Paleoceanography

Reconciling down core anticorrelation of diatom carbon and nitrogen isotopic ratios from the Southern Ocean

Authors

  • X. Crosta,

    1. Department of Environmental Sciences, Weizmann Institute of Science, Rehovot, Israel
    2. Now at Département de Géologie et Océanographie, UMR-CNRS 5805 EPOC, Université de Bordeaux I, Talence, France.
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  • A. Shemesh

    1. Department of Environmental Sciences, Weizmann Institute of Science, Rehovot, Israel
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Abstract

[1] Oceanic nutrient cycling in the Southern Ocean is supposed to have an important impact on glacial-interglacial atmospheric CO2 changes and global climate. In order to characterize such nutrient cycling over the last two climatic cycles we investigated carbon and nitrogen isotopic ratios of diatom-bound organic matter (δ13Cdiat and δ15Ndiat, respectively) in two cores retrieved form the Atlantic and Indian sectors of the Antarctic Ocean. The two cores show the same isotopic patterns. The δ13Cdiat values are depleted during glacial periods and enriched during interglacial periods, indicating lower productivity during cold times. The δ15Ndiat values are enriched during glacial periods and depleted during interglacial periods, arguing for greater nitrate utilization during cold times. Taken at face value, this apparent contradiction leads to opposite conclusions on the role of the Southern Ocean biological pump on the atmospheric CO2 changes. However, the two sets of data can be reconciled by a “sea ice plus mixing rate scenario” that calls upon a balance between the effect of cutting off gas transfer at the ocean-atmosphere boundary and the effect of reducing vertical transport of nutrients through the pycnocline.

1. Introduction

[2] Almost 15 years have passed by since the hypothesis that higher glacial levels of phytoplanktonic productivity in the Southern Ocean may have had a significant impact on lower glacial atmospheric CO2 concentrations [Sarmiento and Toggweiler, 1984; Knox and McElroy, 1985; Toggweiler and Sarmiento, 1985; Wenk and Siegenthaler, 1985]. Such higher productivity may have been stimulated by greater inputs of dust-bearing iron [Martin, 1990] during glacial periods [Petit et al., 1999]. Indeed, both incubation and large-scale ecosystem experiments demonstrate that iron fertilization promotes massive diatom blooms [Martin and Fitzwater, 1988; Martin et al., 1994; Coale et al., 1996]. However, studies of deep-sea sedimentary records from the Southern Ocean failed to demonstrate the expected increase in glacial productivity, with contradictory results according to the study area and the proxy used [Charles and Fairbanks, 1990; Mortlock et al., 1991; Anderson and Kumar, 1995; Kumar et al., 1995; Singer and Shemesh, 1995; Bareille et al., 1998]. These discrepancies may be due to secondary processes such as opal dissolution and focusing that alter the surface signal. These secondary processes may also explain the observed decoupling between accumulation rates of biogenic opal and organic carbon [Anderson et al., 1998; Pondaven et al., 2000]. In order to overcome these problems, studies have been oriented to specific compound analysis such as the diatom-intrinsic organic matter. Because this organic matter is refractory to harsh acid attack [Singer, 1994; Singer and Shemesh, 1995; Sigman et al., 1999], it has been postulated that it retains its original isotopic composition after diagenesis. Measurements of carbon and nitrogen isotopic ratios in diatom-bound organic matter have thus a great potential in characterizing the nutrient cycles in rich siliceous sediments. Unfortunately, time slice results (Holocene and Last Glacial Maximum) give a complex picture of the role of the high southern latitude biological pump on glacial-interglacial CO2 changes. South of the modern Antarctic Polar Front, diatom carbon isotopes (δ13Cdiat) argue for a possible glacial source of CO2 [Singer and Shemesh, 1995; Rosenthal et al., 2000], whereas the diatom nitrogen isotopes (δ15Ndiat) argue for greater glacial nitrate utilization [François et al., 1997]. Here we provide simultaneous down core records of δ13Cdiat and δ15Ndiat for the Atlantic and Indian sectors of the Antarctic Ocean that reflect nutrient cycling back to 240,000 years (240 ka). We then suggest that this apparent contradiction is due to changes in sea ice cover [Stephens and Keeling, 2000] and vertical mixing rates across the pycnocline [Toggweiler, 1999] that influenced the relative sizes of the nutrient pools.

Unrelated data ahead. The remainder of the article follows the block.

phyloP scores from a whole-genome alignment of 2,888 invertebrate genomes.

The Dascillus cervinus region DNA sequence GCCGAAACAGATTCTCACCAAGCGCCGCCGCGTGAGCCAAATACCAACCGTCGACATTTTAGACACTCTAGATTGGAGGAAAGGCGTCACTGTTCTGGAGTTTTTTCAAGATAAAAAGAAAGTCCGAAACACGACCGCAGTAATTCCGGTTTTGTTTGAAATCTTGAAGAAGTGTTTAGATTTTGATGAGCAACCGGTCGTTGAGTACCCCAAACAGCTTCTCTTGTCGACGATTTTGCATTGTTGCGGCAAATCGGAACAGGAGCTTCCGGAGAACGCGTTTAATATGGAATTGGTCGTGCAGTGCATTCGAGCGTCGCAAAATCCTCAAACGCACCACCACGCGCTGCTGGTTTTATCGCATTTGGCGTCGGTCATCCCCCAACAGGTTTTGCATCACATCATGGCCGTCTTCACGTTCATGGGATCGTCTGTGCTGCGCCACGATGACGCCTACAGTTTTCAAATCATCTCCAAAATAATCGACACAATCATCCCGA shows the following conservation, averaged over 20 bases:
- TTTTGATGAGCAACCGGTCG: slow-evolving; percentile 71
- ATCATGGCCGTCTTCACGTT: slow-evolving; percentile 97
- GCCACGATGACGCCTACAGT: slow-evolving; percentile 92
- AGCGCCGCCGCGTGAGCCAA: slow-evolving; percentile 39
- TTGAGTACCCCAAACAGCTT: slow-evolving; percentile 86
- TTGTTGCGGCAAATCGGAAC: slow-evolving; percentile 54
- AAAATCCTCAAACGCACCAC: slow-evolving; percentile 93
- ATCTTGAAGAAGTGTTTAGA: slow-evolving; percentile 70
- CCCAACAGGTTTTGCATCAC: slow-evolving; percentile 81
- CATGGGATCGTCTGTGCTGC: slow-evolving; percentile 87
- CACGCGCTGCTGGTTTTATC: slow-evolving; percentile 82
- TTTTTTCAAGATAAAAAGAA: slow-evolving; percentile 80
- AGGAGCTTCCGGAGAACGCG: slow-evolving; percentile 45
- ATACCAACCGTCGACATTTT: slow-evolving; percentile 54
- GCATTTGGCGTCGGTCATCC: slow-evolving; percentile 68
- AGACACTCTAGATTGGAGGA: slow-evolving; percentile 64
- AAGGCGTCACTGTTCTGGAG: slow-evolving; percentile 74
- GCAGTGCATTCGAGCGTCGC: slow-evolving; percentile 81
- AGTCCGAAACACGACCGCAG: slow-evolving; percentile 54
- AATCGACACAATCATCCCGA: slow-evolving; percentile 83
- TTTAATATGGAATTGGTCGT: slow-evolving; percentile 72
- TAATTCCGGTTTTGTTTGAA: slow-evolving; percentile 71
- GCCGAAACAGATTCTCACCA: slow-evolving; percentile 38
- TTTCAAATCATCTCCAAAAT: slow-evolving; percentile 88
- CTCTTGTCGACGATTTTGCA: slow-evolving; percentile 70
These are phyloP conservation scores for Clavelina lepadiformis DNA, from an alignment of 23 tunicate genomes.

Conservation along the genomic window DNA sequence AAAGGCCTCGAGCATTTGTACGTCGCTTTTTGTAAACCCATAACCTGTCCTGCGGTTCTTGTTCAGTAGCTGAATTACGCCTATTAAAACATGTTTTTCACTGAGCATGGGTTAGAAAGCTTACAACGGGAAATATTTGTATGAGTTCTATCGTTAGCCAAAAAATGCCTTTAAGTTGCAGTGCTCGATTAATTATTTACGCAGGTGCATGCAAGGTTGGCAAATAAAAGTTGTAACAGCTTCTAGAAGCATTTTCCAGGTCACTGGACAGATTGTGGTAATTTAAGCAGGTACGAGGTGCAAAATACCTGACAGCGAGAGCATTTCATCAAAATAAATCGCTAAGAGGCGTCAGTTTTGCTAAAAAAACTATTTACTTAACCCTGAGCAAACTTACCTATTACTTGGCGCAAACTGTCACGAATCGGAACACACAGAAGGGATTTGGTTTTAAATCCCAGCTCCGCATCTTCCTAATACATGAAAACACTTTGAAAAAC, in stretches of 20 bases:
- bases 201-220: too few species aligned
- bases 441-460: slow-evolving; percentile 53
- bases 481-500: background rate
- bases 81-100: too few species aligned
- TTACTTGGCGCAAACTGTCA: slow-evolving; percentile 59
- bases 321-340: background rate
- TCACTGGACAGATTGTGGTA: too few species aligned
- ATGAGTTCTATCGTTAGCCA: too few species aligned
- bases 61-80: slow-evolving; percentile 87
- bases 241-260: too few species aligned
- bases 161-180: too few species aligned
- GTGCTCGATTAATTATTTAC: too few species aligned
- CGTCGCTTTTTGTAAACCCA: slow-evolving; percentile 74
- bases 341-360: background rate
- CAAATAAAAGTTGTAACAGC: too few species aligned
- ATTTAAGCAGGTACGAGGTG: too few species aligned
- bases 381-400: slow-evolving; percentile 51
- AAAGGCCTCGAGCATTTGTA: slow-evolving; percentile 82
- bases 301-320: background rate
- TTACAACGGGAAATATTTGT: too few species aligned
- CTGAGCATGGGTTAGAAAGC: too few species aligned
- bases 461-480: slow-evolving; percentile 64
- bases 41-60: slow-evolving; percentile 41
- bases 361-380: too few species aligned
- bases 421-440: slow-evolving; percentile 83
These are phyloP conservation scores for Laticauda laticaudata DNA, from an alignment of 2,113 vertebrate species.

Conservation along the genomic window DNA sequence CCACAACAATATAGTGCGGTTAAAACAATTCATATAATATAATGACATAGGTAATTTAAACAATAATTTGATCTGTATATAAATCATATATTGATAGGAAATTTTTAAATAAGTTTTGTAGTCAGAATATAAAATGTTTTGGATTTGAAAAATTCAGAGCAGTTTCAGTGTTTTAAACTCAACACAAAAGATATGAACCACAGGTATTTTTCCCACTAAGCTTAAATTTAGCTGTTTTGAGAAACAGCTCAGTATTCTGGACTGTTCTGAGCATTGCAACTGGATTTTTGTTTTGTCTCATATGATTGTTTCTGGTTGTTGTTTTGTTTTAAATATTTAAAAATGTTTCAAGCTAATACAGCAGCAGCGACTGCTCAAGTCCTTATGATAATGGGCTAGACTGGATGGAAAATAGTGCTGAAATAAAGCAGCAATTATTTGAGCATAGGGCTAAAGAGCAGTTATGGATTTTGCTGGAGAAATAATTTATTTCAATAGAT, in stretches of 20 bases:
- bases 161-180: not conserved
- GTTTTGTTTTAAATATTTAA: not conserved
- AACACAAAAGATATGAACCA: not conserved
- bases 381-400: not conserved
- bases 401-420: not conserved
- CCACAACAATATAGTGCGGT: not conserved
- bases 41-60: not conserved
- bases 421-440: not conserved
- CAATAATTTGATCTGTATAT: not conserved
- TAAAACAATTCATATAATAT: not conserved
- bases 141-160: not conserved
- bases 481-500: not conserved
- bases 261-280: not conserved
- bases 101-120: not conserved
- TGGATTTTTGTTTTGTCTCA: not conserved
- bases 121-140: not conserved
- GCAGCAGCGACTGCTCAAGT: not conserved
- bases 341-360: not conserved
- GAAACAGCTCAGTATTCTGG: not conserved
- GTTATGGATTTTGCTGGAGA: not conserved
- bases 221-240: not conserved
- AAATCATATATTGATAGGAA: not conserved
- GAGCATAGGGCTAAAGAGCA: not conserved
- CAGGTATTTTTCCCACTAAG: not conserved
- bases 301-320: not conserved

2. Material and Methods

2.1. Stratigraphy

[3] Gravity core SO136-111 (56°40′S, 160°14′E, water depth of 3912 m) was retrieved from the Emerald Basin in the Indian sector south of the modern Antarctic Polar Front (Figure 1). Stratigraphy is based on bulk density and magnetic susceptibility (Figure 2) that clearly capture the glacial-interglacial cycles in which we are interested [Shipboard Scientific Community, 1998]. Wet bulk density and magnetic susceptibility are dependent on the relative composition of the sediments. The more detrital-bearing magnetite particles are present, the greater are density and magnetic signals. Close to the modern Antarctic Polar Front (APF), interglacial times are characterized by high biogenic silica burial and relatively low input of detrital sediment, leading to low wet bulk density and magnetic susceptibility values. On the opposite side, glacial times correspond to lower biogenic silica burial and greater detrital input (atmospheric dust and/or ice-rafted detritus), leading to high wet bulk density and magnetic susceptibility intervals. The bottom of core SO136-111 (9 m) extends back to marine isotopic stage 7.5 (∼240 ka), and all glacial-interglacial cycles are clearly identified.